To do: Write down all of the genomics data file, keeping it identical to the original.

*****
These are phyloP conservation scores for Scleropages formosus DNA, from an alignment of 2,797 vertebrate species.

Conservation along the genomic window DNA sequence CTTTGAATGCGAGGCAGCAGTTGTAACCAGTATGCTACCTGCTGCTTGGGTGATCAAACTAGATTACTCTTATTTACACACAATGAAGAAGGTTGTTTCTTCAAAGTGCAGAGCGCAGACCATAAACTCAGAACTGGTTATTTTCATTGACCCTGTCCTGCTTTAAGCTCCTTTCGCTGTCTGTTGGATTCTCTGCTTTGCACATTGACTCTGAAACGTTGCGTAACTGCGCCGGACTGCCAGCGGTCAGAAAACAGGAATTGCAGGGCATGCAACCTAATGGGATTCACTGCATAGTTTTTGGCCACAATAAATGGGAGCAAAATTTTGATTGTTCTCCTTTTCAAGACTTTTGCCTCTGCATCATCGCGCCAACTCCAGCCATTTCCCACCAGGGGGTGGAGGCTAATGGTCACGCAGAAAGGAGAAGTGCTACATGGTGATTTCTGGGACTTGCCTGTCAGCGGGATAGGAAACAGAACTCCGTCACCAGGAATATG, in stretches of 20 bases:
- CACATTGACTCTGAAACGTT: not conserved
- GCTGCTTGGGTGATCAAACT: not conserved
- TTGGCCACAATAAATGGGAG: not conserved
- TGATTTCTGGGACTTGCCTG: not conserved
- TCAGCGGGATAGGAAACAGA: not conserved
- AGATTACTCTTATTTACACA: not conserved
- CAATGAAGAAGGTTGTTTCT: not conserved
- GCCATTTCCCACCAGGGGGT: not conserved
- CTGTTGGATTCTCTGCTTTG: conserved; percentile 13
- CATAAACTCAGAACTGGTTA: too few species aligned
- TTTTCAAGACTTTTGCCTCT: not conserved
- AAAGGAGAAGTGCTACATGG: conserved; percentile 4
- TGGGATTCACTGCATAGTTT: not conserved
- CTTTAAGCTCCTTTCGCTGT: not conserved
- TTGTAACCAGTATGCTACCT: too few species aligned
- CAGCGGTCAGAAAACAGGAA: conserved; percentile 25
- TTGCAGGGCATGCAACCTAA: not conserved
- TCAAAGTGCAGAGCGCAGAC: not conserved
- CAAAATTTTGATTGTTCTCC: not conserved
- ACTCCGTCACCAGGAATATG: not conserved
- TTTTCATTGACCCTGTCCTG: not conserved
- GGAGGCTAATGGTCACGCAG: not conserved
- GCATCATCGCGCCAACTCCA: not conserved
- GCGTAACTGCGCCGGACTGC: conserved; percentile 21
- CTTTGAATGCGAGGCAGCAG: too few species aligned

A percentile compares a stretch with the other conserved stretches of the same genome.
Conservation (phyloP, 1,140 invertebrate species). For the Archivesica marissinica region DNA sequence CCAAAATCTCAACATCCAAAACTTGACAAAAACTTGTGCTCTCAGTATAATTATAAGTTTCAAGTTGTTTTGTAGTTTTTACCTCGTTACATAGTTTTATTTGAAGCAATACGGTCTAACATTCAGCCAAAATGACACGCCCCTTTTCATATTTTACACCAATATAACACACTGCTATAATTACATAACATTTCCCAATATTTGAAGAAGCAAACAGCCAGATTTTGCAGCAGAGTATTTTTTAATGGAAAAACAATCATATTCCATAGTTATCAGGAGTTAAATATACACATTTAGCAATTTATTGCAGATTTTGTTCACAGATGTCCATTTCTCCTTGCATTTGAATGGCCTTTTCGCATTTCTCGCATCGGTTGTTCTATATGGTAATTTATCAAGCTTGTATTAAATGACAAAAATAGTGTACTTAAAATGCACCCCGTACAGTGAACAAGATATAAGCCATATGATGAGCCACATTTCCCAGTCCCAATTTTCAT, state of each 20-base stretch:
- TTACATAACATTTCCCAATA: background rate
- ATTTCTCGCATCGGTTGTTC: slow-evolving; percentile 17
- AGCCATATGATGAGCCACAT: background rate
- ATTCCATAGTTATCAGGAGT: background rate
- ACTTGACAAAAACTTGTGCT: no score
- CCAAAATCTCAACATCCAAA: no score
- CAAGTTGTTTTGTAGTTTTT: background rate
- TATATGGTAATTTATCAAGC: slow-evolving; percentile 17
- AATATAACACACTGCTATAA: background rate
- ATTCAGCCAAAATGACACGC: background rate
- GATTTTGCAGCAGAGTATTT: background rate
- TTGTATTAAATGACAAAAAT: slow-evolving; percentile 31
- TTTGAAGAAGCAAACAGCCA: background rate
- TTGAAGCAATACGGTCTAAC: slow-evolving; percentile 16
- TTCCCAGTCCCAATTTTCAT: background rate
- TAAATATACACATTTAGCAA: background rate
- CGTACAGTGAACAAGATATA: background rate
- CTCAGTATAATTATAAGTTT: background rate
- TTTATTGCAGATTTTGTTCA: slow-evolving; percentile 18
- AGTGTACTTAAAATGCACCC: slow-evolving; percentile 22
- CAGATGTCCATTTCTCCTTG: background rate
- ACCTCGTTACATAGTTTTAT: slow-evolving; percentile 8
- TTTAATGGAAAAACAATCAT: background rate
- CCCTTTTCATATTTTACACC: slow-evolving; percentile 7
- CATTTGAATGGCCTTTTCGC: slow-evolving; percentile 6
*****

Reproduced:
These are phyloP conservation scores for Scleropages formosus DNA, from an alignment of 2,797 vertebrate species.

Conservation along the genomic window DNA sequence CTTTGAATGCGAGGCAGCAGTTGTAACCAGTATGCTACCTGCTGCTTGGGTGATCAAACTAGATTACTCTTATTTACACACAATGAAGAAGGTTGTTTCTTCAAAGTGCAGAGCGCAGACCATAAACTCAGAACTGGTTATTTTCATTGACCCTGTCCTGCTTTAAGCTCCTTTCGCTGTCTGTTGGATTCTCTGCTTTGCACATTGACTCTGAAACGTTGCGTAACTGCGCCGGACTGCCAGCGGTCAGAAAACAGGAATTGCAGGGCATGCAACCTAATGGGATTCACTGCATAGTTTTTGGCCACAATAAATGGGAGCAAAATTTTGATTGTTCTCCTTTTCAAGACTTTTGCCTCTGCATCATCGCGCCAACTCCAGCCATTTCCCACCAGGGGGTGGAGGCTAATGGTCACGCAGAAAGGAGAAGTGCTACATGGTGATTTCTGGGACTTGCCTGTCAGCGGGATAGGAAACAGAACTCCGTCACCAGGAATATG, in stretches of 20 bases:
- CACATTGACTCTGAAACGTT: not conserved
- GCTGCTTGGGTGATCAAACT: not conserved
- TTGGCCACAATAAATGGGAG: not conserved
- TGATTTCTGGGACTTGCCTG: not conserved
- TCAGCGGGATAGGAAACAGA: not conserved
- AGATTACTCTTATTTACACA: not conserved
- CAATGAAGAAGGTTGTTTCT: not conserved
- GCCATTTCCCACCAGGGGGT: not conserved
- CTGTTGGATTCTCTGCTTTG: conserved; percentile 13
- CATAAACTCAGAACTGGTTA: too few species aligned
- TTTTCAAGACTTTTGCCTCT: not conserved
- AAAGGAGAAGTGCTACATGG: conserved; percentile 4
- TGGGATTCACTGCATAGTTT: not conserved
- CTTTAAGCTCCTTTCGCTGT: not conserved
- TTGTAACCAGTATGCTACCT: too few species aligned
- CAGCGGTCAGAAAACAGGAA: conserved; percentile 25
- TTGCAGGGCATGCAACCTAA: not conserved
- TCAAAGTGCAGAGCGCAGAC: not conserved
- CAAAATTTTGATTGTTCTCC: not conserved
- ACTCCGTCACCAGGAATATG: not conserved
- TTTTCATTGACCCTGTCCTG: not conserved
- GGAGGCTAATGGTCACGCAG: not conserved
- GCATCATCGCGCCAACTCCA: not conserved
- GCGTAACTGCGCCGGACTGC: conserved; percentile 21
- CTTTGAATGCGAGGCAGCAG: too few species aligned

A percentile compares a stretch with the other conserved stretches of the same genome.
Conservation (phyloP, 1,140 invertebrate species). For the Archivesica marissinica region DNA sequence CCAAAATCTCAACATCCAAAACTTGACAAAAACTTGTGCTCTCAGTATAATTATAAGTTTCAAGTTGTTTTGTAGTTTTTACCTCGTTACATAGTTTTATTTGAAGCAATACGGTCTAACATTCAGCCAAAATGACACGCCCCTTTTCATATTTTACACCAATATAACACACTGCTATAATTACATAACATTTCCCAATATTTGAAGAAGCAAACAGCCAGATTTTGCAGCAGAGTATTTTTTAATGGAAAAACAATCATATTCCATAGTTATCAGGAGTTAAATATACACATTTAGCAATTTATTGCAGATTTTGTTCACAGATGTCCATTTCTCCTTGCATTTGAATGGCCTTTTCGCATTTCTCGCATCGGTTGTTCTATATGGTAATTTATCAAGCTTGTATTAAATGACAAAAATAGTGTACTTAAAATGCACCCCGTACAGTGAACAAGATATAAGCCATATGATGAGCCACATTTCCCAGTCCCAATTTTCAT, state of each 20-base stretch:
- TTACATAACATTTCCCAATA: background rate
- ATTTCTCGCATCGGTTGTTC: slow-evolving; percentile 17
- AGCCATATGATGAGCCACAT: background rate
- ATTCCATAGTTATCAGGAGT: background rate
- ACTTGACAAAAACTTGTGCT: no score
- CCAAAATCTCAACATCCAAA: no score
- CAAGTTGTTTTGTAGTTTTT: background rate
- TATATGGTAATTTATCAAGC: slow-evolving; percentile 17
- AATATAACACACTGCTATAA: background rate
- ATTCAGCCAAAATGACACGC: background rate
- GATTTTGCAGCAGAGTATTT: background rate
- TTGTATTAAATGACAAAAAT: slow-evolving; percentile 31
- TTTGAAGAAGCAAACAGCCA: background rate
- TTGAAGCAATACGGTCTAAC: slow-evolving; percentile 16
- TTCCCAGTCCCAATTTTCAT: background rate
- TAAATATACACATTTAGCAA: background rate
- CGTACAGTGAACAAGATATA: background rate
- CTCAGTATAATTATAAGTTT: background rate
- TTTATTGCAGATTTTGTTCA: slow-evolving; percentile 18
- AGTGTACTTAAAATGCACCC: slow-evolving; percentile 22
- CAGATGTCCATTTCTCCTTG: background rate
- ACCTCGTTACATAGTTTTAT: slow-evolving; percentile 8
- TTTAATGGAAAAACAATCAT: background rate
- CCCTTTTCATATTTTACACC: slow-evolving; percentile 7
- CATTTGAATGGCCTTTTCGC: slow-evolving; percentile 6